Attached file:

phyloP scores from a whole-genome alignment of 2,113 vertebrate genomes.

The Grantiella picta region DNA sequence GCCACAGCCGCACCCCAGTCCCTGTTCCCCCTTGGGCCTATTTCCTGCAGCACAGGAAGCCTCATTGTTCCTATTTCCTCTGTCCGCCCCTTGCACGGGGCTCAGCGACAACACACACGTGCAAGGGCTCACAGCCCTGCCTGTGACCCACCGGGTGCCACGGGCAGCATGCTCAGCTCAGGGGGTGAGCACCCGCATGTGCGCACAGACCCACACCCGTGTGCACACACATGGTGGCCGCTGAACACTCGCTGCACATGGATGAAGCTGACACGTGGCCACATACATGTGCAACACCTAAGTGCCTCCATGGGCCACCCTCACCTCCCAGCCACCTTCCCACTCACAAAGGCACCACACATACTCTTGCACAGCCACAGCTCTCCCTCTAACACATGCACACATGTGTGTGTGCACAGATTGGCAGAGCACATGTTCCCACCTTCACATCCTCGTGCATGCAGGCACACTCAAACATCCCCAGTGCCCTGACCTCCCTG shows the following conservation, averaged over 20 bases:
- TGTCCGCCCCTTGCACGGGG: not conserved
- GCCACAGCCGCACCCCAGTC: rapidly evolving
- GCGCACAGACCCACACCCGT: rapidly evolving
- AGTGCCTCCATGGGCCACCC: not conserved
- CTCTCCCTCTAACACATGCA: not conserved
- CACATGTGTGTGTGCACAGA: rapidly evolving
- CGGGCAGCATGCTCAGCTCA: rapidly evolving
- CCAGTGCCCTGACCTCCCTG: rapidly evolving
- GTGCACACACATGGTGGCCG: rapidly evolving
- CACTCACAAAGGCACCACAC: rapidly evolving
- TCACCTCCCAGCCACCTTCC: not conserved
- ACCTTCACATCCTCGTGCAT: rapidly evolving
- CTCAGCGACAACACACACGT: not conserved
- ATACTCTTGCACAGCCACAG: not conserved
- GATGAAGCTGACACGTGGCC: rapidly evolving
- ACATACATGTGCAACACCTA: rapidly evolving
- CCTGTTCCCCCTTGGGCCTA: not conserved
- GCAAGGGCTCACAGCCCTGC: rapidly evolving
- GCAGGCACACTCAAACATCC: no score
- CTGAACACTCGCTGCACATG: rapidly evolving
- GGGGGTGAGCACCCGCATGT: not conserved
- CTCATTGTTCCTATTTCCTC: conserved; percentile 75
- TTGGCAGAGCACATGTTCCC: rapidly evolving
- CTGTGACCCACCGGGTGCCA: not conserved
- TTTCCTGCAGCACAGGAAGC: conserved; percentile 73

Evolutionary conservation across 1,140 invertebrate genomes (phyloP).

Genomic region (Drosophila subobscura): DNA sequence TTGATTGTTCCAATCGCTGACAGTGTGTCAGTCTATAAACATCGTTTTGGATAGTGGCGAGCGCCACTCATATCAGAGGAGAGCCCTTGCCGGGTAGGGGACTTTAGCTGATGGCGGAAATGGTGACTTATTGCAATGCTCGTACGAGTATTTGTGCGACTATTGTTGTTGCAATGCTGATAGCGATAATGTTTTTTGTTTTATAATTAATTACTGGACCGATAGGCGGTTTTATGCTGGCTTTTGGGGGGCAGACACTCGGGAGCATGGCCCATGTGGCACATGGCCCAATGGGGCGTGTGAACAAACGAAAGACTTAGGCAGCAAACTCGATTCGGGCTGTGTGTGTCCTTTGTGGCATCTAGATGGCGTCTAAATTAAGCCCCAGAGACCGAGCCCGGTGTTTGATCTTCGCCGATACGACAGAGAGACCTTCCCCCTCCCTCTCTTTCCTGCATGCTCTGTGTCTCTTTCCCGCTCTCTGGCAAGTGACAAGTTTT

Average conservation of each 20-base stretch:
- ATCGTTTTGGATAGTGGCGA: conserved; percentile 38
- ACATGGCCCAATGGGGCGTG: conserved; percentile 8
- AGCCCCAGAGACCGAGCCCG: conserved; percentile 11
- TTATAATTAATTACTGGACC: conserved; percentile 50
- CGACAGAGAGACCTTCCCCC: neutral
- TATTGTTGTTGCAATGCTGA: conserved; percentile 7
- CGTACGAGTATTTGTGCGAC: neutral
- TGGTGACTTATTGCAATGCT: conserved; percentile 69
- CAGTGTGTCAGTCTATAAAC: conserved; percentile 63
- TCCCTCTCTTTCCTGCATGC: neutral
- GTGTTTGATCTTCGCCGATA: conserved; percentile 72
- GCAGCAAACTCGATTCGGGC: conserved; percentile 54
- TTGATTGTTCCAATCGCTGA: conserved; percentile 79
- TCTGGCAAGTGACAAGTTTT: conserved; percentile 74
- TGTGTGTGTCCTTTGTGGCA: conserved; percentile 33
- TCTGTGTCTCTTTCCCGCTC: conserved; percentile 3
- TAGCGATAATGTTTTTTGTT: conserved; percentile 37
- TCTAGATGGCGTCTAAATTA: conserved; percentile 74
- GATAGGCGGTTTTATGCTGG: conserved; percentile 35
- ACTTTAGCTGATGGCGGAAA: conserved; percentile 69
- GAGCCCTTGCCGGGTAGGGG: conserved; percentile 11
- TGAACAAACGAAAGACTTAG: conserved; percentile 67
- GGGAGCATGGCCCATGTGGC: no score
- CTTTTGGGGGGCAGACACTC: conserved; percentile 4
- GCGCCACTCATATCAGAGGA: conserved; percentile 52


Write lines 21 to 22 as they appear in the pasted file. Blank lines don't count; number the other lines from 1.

- GCAGGCACACTCAAACATCC: no score
- CTGAACACTCGCTGCACATG: rapidly evolving